Buenos Aires, Argentina
Within but a few blocks of my apartment here in Buenos Aires, there are three Chinese restaurants. No surprise really; Chinese food can be found the world over. But the same cannot be said of Argentine cuisine. Indeed, in the American Pacific Northwest where I hail from, cooking inspired by this country is experienced as often as a Sasquatch sighting.
The sad fact of the matter is that the food here is simply not popular in the world outside of Mongolian forced labor camps, and even there the Geneva Convention limits the servings to one meal a day.
What is the reason for this? To discover the answer, one must first visit a typical neighborhood sandwich shop in Buenos Aires. The offerings will likely be: cheese, ham, cheese & ham or ham & cheese. Detect a subtle pattern emerging here? There also are places called Pizzerías, but instead of including such toppings as pepperoni, sausage and onions (the way God meant for pizza to be served), their idea of a wild time is grudgingly tossing a few olives on top of the cheese. And if you visit a supermarket, the Exotic Spices Section will be stocked with mayonnaise, ketchup and mustard.
Personally, this has been hard to adjust to. The other day I caught myself trying to ship a box of Seattle’s Dick’s Delux Burgers (which as you know can sit for weeks under heat lamps and not lose their flavor) down to Buenos Aires via Zoom Cargo, a local freight forwarding outfit. I do not know which is more disturbing, my choice of food or freight forward-er.
Yet this does not explain the reason behind the puzzling blandness of the food. Perhaps over the past century mini ozone holes have opened up ov-er the country, frying the Argentinians’ taste buds.
Or maybe it has to do with their dining habits. The average Buenos Aires resident has four meals a day: breakfast, lunch, “merienda” and dinner. Merienda takes place around 5:00 p.m. and is a light meal consisting of tea or coffee, a bit of bread, and a few cookies. By the time their dinner is ready, often well after eight o’clock, the person has crashed from his or her sugar high and hasn’t had a solid meal for nearly seven hours. (I am speaking from experience here. I tried a few crackers and cookies once in the late afternoon and by the time evening rolled around, felt like a Don-ner Party survivor.) After such a long fast, even hospital food would have gourmet-like appeal. Little wonder therefore that flavor is in such low de-mand. The entire country has a borderline eating disorder.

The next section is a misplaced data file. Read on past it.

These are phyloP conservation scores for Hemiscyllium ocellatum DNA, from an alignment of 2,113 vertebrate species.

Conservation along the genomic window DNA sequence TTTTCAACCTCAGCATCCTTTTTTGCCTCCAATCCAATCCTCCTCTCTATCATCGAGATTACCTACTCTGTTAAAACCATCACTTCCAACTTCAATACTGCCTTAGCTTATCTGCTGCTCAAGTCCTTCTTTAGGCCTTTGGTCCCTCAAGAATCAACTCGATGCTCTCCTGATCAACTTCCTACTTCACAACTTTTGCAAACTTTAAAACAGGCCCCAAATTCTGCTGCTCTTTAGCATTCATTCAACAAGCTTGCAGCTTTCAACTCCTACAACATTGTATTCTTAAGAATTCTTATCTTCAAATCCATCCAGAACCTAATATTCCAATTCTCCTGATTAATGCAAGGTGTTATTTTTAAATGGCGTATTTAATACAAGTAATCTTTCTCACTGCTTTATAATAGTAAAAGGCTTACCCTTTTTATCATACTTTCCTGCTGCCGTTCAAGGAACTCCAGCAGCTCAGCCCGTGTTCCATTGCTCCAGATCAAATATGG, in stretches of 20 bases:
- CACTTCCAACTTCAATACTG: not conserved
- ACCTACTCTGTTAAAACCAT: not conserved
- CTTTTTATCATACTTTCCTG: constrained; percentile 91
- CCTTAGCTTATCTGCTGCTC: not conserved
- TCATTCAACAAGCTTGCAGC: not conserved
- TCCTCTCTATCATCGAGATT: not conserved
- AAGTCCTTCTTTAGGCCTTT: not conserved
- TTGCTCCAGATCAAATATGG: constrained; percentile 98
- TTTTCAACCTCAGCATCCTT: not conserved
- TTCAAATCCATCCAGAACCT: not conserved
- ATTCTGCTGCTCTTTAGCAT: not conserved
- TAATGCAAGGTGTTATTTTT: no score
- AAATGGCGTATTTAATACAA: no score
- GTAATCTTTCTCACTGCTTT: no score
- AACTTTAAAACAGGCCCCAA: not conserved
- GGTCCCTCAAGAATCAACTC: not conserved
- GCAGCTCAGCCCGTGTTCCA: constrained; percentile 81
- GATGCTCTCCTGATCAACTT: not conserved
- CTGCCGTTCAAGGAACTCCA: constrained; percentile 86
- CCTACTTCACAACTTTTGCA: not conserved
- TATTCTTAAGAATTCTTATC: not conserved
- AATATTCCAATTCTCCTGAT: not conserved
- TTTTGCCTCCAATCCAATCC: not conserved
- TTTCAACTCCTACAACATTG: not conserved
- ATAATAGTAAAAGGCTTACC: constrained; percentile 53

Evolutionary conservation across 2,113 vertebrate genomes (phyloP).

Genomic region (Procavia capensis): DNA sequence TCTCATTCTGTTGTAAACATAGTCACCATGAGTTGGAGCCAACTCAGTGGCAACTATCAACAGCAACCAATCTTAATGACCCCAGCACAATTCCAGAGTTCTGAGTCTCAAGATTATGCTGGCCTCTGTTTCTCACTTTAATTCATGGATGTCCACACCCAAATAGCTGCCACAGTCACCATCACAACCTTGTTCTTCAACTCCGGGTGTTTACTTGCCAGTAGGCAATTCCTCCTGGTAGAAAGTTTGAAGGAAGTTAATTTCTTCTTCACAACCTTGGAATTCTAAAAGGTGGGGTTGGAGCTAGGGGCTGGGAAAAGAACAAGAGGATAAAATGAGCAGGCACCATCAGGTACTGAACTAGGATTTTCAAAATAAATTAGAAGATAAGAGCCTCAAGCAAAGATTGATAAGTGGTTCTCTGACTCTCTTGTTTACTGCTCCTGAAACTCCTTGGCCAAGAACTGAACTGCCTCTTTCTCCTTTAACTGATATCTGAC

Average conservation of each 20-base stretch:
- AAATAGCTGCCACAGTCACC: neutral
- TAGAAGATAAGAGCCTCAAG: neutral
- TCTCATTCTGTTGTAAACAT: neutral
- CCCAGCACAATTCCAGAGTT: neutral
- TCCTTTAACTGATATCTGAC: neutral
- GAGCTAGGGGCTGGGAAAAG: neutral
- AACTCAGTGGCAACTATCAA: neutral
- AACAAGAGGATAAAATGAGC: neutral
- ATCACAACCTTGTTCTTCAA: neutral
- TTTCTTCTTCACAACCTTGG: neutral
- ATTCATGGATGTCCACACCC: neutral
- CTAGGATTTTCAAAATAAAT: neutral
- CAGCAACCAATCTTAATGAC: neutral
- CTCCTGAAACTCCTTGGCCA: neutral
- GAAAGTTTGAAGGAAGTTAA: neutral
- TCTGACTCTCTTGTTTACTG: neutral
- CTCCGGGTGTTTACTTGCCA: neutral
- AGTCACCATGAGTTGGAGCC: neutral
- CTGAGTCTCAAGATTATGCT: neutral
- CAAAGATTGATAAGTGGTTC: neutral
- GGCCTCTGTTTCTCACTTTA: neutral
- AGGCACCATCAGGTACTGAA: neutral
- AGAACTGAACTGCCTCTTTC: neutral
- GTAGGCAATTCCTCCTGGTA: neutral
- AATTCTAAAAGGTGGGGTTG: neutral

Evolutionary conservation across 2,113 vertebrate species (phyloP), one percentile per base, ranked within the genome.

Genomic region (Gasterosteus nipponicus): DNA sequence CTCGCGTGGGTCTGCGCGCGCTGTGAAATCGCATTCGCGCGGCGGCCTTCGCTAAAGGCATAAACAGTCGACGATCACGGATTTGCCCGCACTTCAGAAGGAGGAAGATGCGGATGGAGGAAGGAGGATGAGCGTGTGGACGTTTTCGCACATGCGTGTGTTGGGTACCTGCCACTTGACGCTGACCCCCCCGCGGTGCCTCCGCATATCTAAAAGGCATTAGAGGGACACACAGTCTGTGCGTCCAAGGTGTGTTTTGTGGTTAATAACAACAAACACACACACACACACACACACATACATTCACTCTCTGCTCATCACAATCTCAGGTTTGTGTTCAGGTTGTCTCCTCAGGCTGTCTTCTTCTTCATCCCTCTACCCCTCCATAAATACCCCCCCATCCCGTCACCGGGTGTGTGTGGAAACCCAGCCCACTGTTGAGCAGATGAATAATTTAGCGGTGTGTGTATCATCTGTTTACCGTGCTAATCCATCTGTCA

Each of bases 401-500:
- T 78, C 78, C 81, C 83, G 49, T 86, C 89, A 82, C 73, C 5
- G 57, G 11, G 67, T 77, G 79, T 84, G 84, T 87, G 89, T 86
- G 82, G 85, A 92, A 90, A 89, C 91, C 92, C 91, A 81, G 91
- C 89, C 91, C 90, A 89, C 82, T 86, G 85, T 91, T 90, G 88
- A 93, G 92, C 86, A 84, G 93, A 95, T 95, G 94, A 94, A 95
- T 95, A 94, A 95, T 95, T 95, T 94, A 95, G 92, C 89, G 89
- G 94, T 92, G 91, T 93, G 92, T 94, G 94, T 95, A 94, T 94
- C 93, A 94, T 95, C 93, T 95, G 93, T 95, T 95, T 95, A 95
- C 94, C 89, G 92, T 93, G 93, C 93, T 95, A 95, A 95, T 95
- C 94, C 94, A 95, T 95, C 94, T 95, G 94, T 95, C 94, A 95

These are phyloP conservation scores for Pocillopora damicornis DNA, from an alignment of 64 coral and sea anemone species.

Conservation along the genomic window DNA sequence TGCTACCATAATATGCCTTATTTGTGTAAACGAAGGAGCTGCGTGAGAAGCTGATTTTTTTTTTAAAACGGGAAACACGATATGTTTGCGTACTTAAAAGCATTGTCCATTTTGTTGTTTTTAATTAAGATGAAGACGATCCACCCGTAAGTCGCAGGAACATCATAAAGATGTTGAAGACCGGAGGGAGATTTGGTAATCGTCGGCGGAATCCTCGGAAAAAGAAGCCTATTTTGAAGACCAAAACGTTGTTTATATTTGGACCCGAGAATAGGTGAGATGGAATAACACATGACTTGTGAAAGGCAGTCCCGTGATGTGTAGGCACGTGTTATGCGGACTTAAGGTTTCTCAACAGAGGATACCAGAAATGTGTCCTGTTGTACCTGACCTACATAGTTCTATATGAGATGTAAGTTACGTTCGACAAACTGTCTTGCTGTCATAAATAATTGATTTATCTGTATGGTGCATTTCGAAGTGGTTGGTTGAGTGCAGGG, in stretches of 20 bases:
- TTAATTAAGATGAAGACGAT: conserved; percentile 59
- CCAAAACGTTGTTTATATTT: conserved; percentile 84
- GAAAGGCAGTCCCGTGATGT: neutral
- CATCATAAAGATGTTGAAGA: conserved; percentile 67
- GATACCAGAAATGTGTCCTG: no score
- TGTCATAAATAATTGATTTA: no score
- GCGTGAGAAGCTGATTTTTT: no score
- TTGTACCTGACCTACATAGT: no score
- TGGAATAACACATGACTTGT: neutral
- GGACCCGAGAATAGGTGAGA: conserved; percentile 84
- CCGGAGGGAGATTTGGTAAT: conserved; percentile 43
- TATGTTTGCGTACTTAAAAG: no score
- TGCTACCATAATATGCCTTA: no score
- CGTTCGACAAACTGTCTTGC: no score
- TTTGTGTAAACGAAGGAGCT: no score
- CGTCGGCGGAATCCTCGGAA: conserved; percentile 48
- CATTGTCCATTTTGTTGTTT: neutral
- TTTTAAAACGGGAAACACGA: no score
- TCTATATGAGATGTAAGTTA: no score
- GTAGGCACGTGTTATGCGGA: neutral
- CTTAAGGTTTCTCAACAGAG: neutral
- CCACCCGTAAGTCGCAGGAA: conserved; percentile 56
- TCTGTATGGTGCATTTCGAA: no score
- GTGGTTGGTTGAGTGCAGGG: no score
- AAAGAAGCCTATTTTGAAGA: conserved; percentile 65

When tourists return to their home country, they used to kiss the ground upon exiting the airplane as a sign of their happiness to be back. For me, I’m going straight to Jalisco’s, a favorite Mexican restaurant of mine near the Space Needle, to kiss the Tabasco bottles. And when they bring those chips and salsa, you’re going to see a grown man weep with gratitude.
Buenos Aires, Argentina
In the Edgar Allen Poe classic The Masque of the Red Death, the Prince and his minions are partying heartily in the castle while outside the pea-santry is being ravaged by the dreaded disease. Eventually Death himself makes an appearance as a masked guest, spreading the fatal illness to the horrified attendees. If the story had taken place down here, Death would arrive on a hot afternoon, be enticed with a curbside table at a fancy cafe, then spend the rest of the day nursing a mineral water with his friends Pestilence and Famine. In the laid back, live-for-today atmosphere, he’d eventually conclude that even a plague would not cause these inhabitants to change their behavior.
Welcome to Buenos Aires, where ambition takes a holiday. The name, by the way, translates to “good air”. Rather ironic when the tailpipes on the diesel buses are adorned with Surgeon General’s Warnings.
The history of Argentina is typical of what you would expect to find in Latin America. There’s a national holiday celebrating the overthrow of the Spanish, then another holiday for the overthrow of the dictator who tossed out the Spanish, and so on. The constitutions down here are about as stable as a Windows beta release. Despite an admittedly raucous past, the beginning of the 20th century found this country as one of the wealth-iest in the world, ahead of even France and Germany. But then exports dropped off during World War I, the Great Depression hit a decade later, and the country never quite reclaimed its former lofty standing. The final indignity came some seven decades further on with the country’s default and collapse of the peso in 2001. Not that I am lamenting Argentina’s fall from the upper echelons. The devalued currency means everything is dirt cheap for us winter refugees from up north despite the nosedive the U.S. dollar has taken this year. It is also nice to know that regardless of what dregs the American economy may descend to, there will always be some-one below us.
Thanks to a combination of diligent internet research and good fortune, I have found a pleasant apartment for my stay in a perfect location in a middle class neighborhood called Palermo. Within walking distance of my abode there are huge parks, a variety of restaurants, the zoo and the museum for Evita Peron — the country’s answer to the Kennedys. The big project for me has been improving my laughable Spanish. I’ve found a very understanding private tutor plus a neighborhood friend who has taken pity on my earnest efforts and offered to help with my everyday language needs. For listening practice, I watch Miami Vice in Spanish. However, this has caused some misunderstandings when I combine parts of that program’s often violent dialogue with the materials from my in-structor. For example, the last time at Burger King, I ordered “Una ham-borguesa mas pronto o voy a matarte” (One hamburger right now or I will kill you.) It didn’t get me any better service.